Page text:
Unpacking the epic narratives of the Green Revolution

by Lidia Cabral, Poonam Pandey and Xiuli Xu Nearly 50 years since its apex, the Green Revolution – a chapter in history associated with rapid expansion in agricultural production driven by science and technology – retains the power to inspire. In spite of the criticism emphasising its social and environmental costs, there is talk about…

Cities, Uncertainty and Systems Change

Depending who and where you are in the world, you will be experiencing the effects of climate change differently. Here in the UK, the recent hot-weather days in February might have felt unsettling, even as your body welcomed the warmth and sunshine. Meanwhile, people in some parts of the United States were caught in freezing…

Dam viewed from above

Rediscovering the Water-Food-Energy Nexus

A few months ago, I presented the findings of a new book, The Water-Food-Energy Nexus: Power, Politics and Justice, to an International Water Association conference on the same topic at Salerno. To my great surprise, I was the only social scientist out of 200 participants. Nexus approaches help to bridge the separate domains of water,…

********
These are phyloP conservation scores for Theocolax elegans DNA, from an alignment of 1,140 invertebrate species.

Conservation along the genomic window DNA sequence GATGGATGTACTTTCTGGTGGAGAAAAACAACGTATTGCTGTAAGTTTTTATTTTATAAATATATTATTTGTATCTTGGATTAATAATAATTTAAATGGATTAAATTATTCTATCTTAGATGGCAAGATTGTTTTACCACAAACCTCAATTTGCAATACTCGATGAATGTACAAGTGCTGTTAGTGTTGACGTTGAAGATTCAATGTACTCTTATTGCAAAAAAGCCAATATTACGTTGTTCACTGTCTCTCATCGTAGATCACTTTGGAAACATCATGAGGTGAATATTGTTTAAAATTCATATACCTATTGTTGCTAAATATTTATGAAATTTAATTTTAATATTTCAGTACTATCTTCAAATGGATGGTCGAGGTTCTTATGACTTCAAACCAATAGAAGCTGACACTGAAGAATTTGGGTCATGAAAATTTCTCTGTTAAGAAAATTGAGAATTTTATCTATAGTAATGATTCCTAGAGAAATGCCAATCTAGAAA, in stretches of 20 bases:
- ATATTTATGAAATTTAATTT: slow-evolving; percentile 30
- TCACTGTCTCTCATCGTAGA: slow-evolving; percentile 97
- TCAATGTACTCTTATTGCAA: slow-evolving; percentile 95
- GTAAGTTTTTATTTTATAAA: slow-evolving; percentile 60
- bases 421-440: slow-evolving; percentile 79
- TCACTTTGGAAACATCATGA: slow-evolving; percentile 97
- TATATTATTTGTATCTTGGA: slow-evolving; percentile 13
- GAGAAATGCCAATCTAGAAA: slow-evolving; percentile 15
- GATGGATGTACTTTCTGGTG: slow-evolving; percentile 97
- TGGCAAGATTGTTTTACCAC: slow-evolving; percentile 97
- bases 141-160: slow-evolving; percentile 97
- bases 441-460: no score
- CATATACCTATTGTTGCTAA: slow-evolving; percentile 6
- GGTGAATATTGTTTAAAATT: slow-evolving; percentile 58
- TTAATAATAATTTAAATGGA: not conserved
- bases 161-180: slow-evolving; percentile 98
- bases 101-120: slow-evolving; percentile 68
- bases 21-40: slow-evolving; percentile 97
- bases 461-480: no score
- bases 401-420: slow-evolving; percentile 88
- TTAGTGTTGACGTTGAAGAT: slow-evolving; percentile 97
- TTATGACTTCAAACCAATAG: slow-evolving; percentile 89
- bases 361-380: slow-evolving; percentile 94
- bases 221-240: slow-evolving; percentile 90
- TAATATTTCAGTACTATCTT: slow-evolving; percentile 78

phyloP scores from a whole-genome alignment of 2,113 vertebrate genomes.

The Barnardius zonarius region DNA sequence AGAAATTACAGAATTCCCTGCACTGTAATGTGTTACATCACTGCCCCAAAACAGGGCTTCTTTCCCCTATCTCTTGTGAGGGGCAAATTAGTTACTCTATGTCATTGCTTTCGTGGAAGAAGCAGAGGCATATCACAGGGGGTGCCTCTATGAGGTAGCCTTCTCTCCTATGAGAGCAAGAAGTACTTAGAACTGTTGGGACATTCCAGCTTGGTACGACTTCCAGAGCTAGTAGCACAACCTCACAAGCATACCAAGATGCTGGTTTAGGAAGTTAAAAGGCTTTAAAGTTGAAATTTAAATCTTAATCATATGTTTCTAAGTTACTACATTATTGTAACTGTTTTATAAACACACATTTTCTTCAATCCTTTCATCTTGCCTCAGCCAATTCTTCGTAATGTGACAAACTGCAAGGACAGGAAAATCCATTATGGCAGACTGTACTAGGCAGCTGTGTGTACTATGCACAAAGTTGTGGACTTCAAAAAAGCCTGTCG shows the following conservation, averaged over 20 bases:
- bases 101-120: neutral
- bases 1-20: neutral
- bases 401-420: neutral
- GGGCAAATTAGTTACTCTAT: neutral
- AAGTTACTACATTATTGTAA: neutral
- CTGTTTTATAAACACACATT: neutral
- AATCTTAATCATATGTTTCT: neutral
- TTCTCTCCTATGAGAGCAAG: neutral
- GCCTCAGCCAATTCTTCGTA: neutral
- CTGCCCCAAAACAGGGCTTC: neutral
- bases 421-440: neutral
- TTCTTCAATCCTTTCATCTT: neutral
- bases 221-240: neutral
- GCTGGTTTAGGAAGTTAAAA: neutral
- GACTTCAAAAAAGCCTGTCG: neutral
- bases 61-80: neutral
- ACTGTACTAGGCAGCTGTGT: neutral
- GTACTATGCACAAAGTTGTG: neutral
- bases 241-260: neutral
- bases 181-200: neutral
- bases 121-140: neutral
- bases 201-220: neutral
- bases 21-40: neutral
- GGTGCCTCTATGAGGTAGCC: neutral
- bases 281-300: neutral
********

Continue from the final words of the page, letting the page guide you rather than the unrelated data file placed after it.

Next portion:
A colourful chart showing the 17 Sustainable Development Goals

Realising the SDGs: why a sustainable livelihoods approach can help

The Sustainable Development Goals (SDGs) were launched with great fanfare in September 2015. This was an ambitious agenda for the whole world, aiming to transform development towards sustainability, while leaving no-one behind. I was excited by the prospects. Back then, I expressed the hope that this was perhaps the moment when a new politics of…

Poverty traps: a short film about how people in rural Appalachia see poverty

Poverty is often described as a ‘trap’. How does this reflect the perception of people who live with poverty in their everyday lives? Researchers often use the words ‘poverty trap’ for contexts where systems keep feeding back in a way that maintains a cycle of poverty. It’s not just about a lack of money: poverty…